The reputation of the world's eleventh-ranked golfer, Patrick Reed, has taken a hit in recent weeks. One month after his incident at the Hero World Challenge, where Reed was caught on camera moving sand in a bunker to improve his lie, the label of "cheater" has followed him like a dark cloud. Shots were fired at him from all sides, from fellow competitors, pundits, and fans. At last week's Tournament of Champions, a heckler shouted the word directly at Reed as he missed a putt.
There are certain ways to deal with this, but sending out legal threats to anyone and everyone who criticizes you probably isn't the best one. Television analyst Brandel Chamblee received one such cease and desist letter from Reed's lawyer for comments he made on Golf Channel following the incident at the Hero World Challenge a month ago.
“Indeed, as you should know, and presumably do know but chose to ignore, if the PGA Tour believed that Mr. Reed had intentionally violated any rule, he would have been disqualified from the tournament rather than assessed a two-stroke penalty,” wrote Peter Ginsburg, who is representing Reed. “Everyone involved agrees that Mr. Reed acted unintentionally, and the tape of the incident fully supports that conclusion.”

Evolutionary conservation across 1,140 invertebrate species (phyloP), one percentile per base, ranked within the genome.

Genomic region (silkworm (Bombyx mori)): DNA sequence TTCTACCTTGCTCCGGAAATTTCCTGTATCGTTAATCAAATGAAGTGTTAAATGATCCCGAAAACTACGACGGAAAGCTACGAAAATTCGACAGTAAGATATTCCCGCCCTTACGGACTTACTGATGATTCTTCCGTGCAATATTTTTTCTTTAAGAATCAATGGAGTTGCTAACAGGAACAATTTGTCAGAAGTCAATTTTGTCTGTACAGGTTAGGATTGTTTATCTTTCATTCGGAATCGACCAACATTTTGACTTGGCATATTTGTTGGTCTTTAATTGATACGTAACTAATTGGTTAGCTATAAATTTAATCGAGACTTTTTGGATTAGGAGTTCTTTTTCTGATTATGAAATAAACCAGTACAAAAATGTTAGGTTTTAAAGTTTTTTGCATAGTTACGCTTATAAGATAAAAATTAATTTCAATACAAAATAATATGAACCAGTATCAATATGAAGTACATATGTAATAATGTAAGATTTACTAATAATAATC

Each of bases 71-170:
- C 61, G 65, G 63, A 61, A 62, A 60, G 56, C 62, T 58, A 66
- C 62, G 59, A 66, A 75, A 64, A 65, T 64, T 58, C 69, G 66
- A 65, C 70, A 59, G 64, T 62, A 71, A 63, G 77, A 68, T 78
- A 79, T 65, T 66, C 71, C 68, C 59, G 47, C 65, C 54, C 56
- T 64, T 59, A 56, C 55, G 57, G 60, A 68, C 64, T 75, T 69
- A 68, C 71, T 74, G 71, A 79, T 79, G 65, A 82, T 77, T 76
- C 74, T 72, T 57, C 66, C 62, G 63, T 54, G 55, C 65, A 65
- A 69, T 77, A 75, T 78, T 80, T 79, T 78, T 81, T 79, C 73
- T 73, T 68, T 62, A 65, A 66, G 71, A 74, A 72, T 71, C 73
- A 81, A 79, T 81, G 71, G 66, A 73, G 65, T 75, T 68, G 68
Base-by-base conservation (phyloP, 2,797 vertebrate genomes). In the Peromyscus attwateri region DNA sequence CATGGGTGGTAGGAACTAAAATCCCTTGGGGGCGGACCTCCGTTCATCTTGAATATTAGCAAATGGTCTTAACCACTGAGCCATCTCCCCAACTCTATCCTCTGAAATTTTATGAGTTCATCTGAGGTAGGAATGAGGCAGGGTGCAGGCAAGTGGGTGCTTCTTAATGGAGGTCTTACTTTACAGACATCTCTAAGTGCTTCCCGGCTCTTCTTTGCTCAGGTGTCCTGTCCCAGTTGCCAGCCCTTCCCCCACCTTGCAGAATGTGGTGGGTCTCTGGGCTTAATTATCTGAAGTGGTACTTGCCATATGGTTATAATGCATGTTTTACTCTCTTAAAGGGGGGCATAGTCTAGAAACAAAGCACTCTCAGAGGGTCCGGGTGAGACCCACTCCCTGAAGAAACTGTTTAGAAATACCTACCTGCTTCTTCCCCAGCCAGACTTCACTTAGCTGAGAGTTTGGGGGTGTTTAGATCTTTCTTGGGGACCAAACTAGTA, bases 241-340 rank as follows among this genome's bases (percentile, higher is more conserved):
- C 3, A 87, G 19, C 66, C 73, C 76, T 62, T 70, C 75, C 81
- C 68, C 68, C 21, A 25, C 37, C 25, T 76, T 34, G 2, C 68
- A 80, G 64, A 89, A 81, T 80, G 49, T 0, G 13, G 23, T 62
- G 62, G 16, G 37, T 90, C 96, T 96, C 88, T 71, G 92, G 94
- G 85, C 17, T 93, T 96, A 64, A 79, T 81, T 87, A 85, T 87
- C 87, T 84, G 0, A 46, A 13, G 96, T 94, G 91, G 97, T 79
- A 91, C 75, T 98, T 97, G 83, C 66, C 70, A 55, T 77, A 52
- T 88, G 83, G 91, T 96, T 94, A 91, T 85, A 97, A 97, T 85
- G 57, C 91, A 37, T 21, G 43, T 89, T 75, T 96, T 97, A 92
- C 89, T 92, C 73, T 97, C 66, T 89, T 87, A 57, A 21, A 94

“As I read further and got to the sentence that the tape fully supported him, I wondered how did Patrick Reed find the only lawyer in the world who didn’t play golf?" Chamblee told GolfWeek. “As I continued, I felt like I was reading Finnegans Wake.”
For the record, here's what Chamblee said: "To defend what Patrick Reed did is defending cheating. It's defending breaking the rules." Ooh, such slander.